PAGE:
Overall Rating Silver - expired
Overall Score 60.17
Liaison Mark Klapatch-Mathias
Submission Date Feb. 27, 2015
Executive Letter Download

STARS v2.0

University of Wisconsin-River Falls
OP-28: Wastewater Management

Status Score Responsible Party
Complete 0.26 / 1.00 Michael Noreen
Conservation and Efficiency Coordinator
City of River Falls Municipal Utilities
"---" indicates that no data was submitted for this field

Total wastewater discharged:
4,000,000 Gallons

Wastewater naturally handled:
1,022,000 Gallons

A brief description of the natural wastewater systems used to handle the institution’s wastewater:

UWRF's Mann Valley Farm uses greywater from the dairy operations to wash down the dairy parlor and breezeway. The bovine urine and feces and milk residue is stored in a concrete tank (600,000 gal capacity) that separates visual-sized solids and is transferred to a 'clean' tank which is 99.3% liquid by then. Between 2,800 to 3,000 gallons are produced per day, each day of the year. The water is then spread two times a year on the hay and corn fields as a source of benign nutrients for the plants. No chemicals and minimal energy is used to handle this wastewater.


The website URL where information about the institution’s wastewater management practices is available:

The Wastewater Treatment Facility, located on the city's west side along the Kinnickinnic River, treats wastewater from the City of River Falls (including UWRF) and produces a product that can be used as a fertilizer for farming crops.

The River Falls Wastewater Treatment Facility is a 1,824,000 gallon per day (gpd) secondary treatment facility. The facility at this site was originally built in 1963. The aerobic sludge digestion ditch was placed in operation in 1969. The plant was upgraded to meet 30/30 effluent discharge limits in 1980. In 1996 River Falls joined with 10 other area communities to construct a regional sludge processing facility in Ellsworth, WI, because of Department of Natural Resources new standards limiting land spreading regulations to non-winter months. The West Central Biosolids Facility produces a high quality class A sludge that has less restrictions on it because of the quality of the end product. In 1999 new regulations required the reduction of phosphorous being released into the waters of Wisconsin. A biological phosphorous reduction unit was constructed and put on line in March of 2000.

Local wastewater is collected throughout the city by a collection system consisting of many miles of various size sewer mains and lift stations. The wastewater is transported to the treatment facility through the collection system and enters the plant through the primary treatment system.

Primary treatment consists of two-grinders/bar screen, four lift pump stations, magnetic flow meter, primary static screens, dewatering screw conveyor, and a compactor.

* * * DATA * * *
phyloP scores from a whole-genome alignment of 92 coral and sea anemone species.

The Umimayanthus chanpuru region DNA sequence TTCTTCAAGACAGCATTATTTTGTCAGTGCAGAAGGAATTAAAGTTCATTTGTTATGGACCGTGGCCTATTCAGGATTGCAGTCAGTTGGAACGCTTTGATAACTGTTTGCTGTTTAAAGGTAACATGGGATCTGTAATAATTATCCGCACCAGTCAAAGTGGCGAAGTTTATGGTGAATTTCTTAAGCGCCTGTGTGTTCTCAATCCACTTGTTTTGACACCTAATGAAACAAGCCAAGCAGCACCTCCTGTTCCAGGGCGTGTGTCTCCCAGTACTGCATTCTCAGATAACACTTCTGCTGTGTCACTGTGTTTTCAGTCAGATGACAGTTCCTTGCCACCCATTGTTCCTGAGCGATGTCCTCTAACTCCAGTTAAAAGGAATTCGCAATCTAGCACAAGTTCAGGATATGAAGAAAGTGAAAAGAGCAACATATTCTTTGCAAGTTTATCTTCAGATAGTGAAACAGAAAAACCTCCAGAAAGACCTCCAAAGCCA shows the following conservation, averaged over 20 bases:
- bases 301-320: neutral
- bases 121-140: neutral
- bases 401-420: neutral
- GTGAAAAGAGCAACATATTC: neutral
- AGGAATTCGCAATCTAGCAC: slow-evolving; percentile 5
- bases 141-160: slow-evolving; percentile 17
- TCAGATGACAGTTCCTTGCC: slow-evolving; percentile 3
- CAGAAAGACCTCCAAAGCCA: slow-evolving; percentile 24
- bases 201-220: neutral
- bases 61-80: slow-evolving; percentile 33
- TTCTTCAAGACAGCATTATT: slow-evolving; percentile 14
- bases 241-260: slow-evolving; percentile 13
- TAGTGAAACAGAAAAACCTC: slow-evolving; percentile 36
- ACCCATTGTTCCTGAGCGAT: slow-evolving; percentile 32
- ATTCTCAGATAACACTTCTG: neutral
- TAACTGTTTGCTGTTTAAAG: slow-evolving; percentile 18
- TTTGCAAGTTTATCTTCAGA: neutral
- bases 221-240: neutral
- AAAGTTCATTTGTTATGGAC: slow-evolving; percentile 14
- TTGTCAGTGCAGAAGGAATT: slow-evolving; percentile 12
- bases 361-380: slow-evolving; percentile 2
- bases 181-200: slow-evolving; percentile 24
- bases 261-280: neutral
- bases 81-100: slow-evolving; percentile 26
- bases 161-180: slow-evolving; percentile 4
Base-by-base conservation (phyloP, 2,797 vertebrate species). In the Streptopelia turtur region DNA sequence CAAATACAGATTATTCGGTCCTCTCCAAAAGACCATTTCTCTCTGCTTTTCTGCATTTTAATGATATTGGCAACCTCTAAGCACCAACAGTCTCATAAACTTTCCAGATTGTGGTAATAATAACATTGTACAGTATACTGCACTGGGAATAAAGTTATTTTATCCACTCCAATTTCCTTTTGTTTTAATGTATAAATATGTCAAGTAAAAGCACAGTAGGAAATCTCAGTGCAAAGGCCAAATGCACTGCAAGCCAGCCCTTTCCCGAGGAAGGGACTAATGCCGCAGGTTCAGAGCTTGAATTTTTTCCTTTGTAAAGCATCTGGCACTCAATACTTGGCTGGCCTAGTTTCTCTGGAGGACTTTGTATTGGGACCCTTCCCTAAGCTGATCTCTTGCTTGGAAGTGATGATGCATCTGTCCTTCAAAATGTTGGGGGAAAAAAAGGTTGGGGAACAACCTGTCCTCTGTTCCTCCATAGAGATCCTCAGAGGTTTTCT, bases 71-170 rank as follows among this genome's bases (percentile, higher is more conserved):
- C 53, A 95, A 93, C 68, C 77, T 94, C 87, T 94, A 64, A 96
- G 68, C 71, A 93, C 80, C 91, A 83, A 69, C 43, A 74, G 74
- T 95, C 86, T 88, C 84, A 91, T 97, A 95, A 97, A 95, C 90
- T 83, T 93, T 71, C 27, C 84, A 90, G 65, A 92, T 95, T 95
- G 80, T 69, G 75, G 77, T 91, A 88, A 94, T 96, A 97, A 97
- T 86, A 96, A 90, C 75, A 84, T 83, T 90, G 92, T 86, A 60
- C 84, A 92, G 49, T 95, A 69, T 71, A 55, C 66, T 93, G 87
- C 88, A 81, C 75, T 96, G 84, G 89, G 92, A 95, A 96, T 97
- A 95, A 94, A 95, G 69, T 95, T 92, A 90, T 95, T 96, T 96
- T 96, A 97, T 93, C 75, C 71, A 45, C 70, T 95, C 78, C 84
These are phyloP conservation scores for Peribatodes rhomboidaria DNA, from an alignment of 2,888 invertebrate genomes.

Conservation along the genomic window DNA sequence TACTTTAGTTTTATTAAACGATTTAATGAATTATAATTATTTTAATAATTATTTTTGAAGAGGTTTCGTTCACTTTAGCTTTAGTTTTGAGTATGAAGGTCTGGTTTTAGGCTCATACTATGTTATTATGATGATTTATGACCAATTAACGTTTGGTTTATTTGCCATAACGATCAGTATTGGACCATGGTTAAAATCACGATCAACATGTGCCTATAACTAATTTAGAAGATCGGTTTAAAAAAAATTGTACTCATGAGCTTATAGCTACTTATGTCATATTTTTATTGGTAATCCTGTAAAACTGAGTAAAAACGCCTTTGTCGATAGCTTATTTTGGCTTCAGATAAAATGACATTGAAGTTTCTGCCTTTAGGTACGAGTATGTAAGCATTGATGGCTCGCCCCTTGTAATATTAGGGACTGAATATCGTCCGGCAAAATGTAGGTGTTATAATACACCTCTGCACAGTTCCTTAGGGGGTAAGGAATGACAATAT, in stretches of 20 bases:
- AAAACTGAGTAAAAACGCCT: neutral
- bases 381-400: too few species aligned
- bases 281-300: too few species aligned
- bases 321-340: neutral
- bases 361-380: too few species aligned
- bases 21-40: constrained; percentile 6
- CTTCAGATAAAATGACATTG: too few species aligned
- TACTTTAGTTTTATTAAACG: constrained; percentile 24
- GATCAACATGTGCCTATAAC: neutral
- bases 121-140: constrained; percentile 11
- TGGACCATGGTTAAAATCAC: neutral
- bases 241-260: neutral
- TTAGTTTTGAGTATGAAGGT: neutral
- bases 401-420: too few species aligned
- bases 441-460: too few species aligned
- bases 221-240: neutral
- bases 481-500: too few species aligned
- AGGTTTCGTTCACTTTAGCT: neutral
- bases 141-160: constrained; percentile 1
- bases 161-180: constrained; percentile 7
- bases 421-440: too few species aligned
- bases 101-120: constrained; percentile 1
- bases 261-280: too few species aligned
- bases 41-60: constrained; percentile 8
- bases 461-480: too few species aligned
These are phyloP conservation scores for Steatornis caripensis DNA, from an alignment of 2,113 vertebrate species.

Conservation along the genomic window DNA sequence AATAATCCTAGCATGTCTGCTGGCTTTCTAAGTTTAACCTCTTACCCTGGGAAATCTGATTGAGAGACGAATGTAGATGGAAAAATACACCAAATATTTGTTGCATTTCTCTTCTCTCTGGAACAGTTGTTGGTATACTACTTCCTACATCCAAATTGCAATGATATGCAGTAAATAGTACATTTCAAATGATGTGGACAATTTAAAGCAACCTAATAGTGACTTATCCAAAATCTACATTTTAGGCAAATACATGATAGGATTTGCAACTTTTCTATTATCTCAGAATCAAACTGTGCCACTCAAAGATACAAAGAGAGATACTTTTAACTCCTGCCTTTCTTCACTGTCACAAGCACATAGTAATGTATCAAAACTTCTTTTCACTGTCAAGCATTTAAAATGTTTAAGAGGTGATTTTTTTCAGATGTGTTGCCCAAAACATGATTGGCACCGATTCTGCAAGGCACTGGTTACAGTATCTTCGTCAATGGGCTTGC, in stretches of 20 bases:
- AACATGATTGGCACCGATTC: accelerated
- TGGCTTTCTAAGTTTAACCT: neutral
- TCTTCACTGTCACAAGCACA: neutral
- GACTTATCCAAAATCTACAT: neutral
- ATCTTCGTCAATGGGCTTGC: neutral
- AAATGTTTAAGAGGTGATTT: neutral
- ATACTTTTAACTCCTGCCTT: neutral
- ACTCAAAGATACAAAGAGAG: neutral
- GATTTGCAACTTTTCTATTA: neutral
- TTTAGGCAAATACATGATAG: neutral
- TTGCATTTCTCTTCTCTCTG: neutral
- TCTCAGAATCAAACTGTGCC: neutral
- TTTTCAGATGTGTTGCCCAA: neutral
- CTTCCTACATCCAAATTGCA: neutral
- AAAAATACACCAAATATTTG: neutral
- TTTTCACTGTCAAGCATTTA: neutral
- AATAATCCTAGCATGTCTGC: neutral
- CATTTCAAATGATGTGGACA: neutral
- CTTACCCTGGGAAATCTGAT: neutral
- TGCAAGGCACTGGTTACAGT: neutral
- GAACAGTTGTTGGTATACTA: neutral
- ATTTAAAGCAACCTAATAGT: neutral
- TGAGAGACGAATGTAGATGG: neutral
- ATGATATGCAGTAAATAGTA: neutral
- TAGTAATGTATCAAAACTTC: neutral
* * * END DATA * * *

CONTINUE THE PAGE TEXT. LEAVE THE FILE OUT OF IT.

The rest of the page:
During the 2001 renovation of the primary system, it flows to the secondary treatment processes, which include two parallel oxidation ditches and two final clarifiers. These facilities were all constructed during the 1980 construction season. Phosphorous reduction is accomplished in the biological selectors constructed in 1999. Chlorination is accomplished in two baffled units. These units were modified from the original final clarifiers in 1980. Dechlorination was added in 1989 when the DNR regulations reduced the amount of chlorine residual that could be released into the Kinnickinnic River. Dechlorination is accomplished by injecting sulfur dioxide into the effluent stream after chlorination and before the outfall to the river. Disinfection is required through the summer months.

The solids, which settle on the bottom of the clarifiers, is either pumped back into the system or are wasted to the Dissolved Air Flotation Tank (DAFT), where it is thickened and discharged into the storage tank (old aerobic digester), where it is stored until it can be transported to the Biosolids Facility in Ellsworth for further processing and disposal. The DAFT unit was installed to reduce the number of loads that need to be transported to the regional facility, thus reducing the transportation costs considerably.

The information presented here is self-reported. While AASHE staff review portions of all STARS reports and institutions are welcome to seek additional forms of review, the data in STARS reports are not verified by AASHE. If you believe any of this information is erroneous or inconsistent with credit criteria, please review the process for inquiring about the information reported by an institution and complete the Data Inquiry Form.